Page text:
Leaving and Starting: Actually getting on Trail

It’s time.

After spreading out my gathering of gear and food, I begin my journey.

I had a busy weekend, my college graduation party and friends visiting. I reconnected with friends from my childhood and wrapped up interactions that needed closure, and most importantly, I gave my cousin his birthday present.

Here I am, my bag packed, everything set, and the only thing left to do is to wake up tomorrow morning and go.

After all of this anticipation, me saying “I won’t be here for that”, it’s here.

Although I am so filled with joy to leave, I mourn the things that I’m missing. I’ll miss watering my sunflower every day, and sleeping in. Most of all, I think I’ll miss the noises of the city in which I live. Hearing women on the bus talk about their hopes for their lives, and Christmas lights on trees. All of these things make my hometown beautiful, and unique.

I’m excited to get back to Vermont. Instead of going to my college, I’m specifically avoiding the reunion that’s happening while I’m on trail. After being surrounded by people and so much love for the past month, I feel that this time to escape, to truly push myself is something I’ll treasure.

The Reality of Thru Hiking

With all of the excitement, I feel a sense of dread and obligation. Each week will be punctuated by phone calls to my loving family and the knowledge that I’m worrying the people who I care about the most.

I’m missing NYC Pride, my cousins’ birthday, a concert, camp, and so many other things. Like another blogger on The Trek, I feel that this is the most selfish thing that I’ve done since I missed last Thanksgiving to go to Europe.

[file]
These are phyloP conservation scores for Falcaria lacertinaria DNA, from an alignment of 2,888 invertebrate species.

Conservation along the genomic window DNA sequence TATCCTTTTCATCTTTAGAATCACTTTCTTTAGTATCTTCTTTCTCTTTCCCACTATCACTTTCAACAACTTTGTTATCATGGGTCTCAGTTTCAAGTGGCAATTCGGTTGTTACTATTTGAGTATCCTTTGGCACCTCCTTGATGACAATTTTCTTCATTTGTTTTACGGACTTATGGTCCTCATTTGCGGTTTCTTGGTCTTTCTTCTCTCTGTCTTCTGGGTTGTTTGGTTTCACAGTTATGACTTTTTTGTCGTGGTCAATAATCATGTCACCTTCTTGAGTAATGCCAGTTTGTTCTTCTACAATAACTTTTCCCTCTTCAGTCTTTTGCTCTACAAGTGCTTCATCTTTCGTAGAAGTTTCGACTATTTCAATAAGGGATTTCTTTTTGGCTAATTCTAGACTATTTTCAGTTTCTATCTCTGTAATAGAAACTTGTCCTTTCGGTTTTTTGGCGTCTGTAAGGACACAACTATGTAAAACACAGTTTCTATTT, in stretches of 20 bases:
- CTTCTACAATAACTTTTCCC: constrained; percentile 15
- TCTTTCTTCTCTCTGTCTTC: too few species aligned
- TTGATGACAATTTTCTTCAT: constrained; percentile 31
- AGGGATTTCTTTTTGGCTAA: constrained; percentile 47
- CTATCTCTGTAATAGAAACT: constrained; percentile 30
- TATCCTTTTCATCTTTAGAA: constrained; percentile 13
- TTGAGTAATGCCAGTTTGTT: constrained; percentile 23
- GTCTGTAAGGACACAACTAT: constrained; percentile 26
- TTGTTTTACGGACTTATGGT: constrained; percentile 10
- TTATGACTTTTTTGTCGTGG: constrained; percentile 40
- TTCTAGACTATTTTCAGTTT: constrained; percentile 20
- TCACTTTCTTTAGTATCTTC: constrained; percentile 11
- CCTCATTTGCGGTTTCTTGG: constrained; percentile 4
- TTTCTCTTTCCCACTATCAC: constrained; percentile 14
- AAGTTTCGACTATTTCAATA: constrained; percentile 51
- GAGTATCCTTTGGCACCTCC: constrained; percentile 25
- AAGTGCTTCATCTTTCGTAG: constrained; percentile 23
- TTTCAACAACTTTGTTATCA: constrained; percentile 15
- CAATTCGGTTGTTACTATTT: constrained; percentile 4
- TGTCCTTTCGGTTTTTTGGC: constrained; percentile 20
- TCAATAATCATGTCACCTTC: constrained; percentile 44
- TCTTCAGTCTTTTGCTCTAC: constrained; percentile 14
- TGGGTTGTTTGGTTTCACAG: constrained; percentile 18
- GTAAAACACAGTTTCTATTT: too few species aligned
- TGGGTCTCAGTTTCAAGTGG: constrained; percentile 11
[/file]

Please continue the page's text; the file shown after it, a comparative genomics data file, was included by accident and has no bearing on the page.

Acknowledging both of those things at once is important.

I’m excited, and I’m missing things

I balance my love for the outdoors and solitude with my love for my gigantic family. My grandparents, who love me even though they don’t understand me all the time. My aunts and uncles, who check in on me and how I’m feeling, driving me home and making my last home cooked meal.  The best of best friends, who spent my last day in town running around and making fun of my outgoing message.


Pushing through anxiety

One day I was so anxious and my grandma pointed out “You don’t have to do this.” After I pulled myself out of the spiral I was in, I realized that it would be okay. I want to hike. I’m ready to leave, because this trip is the right choice for me right now.

I do so much better when I’m in motion. Getting outside is the magic cure for anxiety, but it’s better than keeping myself in the four walls of my bedroom.

I’m going to Journey’s End, with my anxiety packed along with my other gear.

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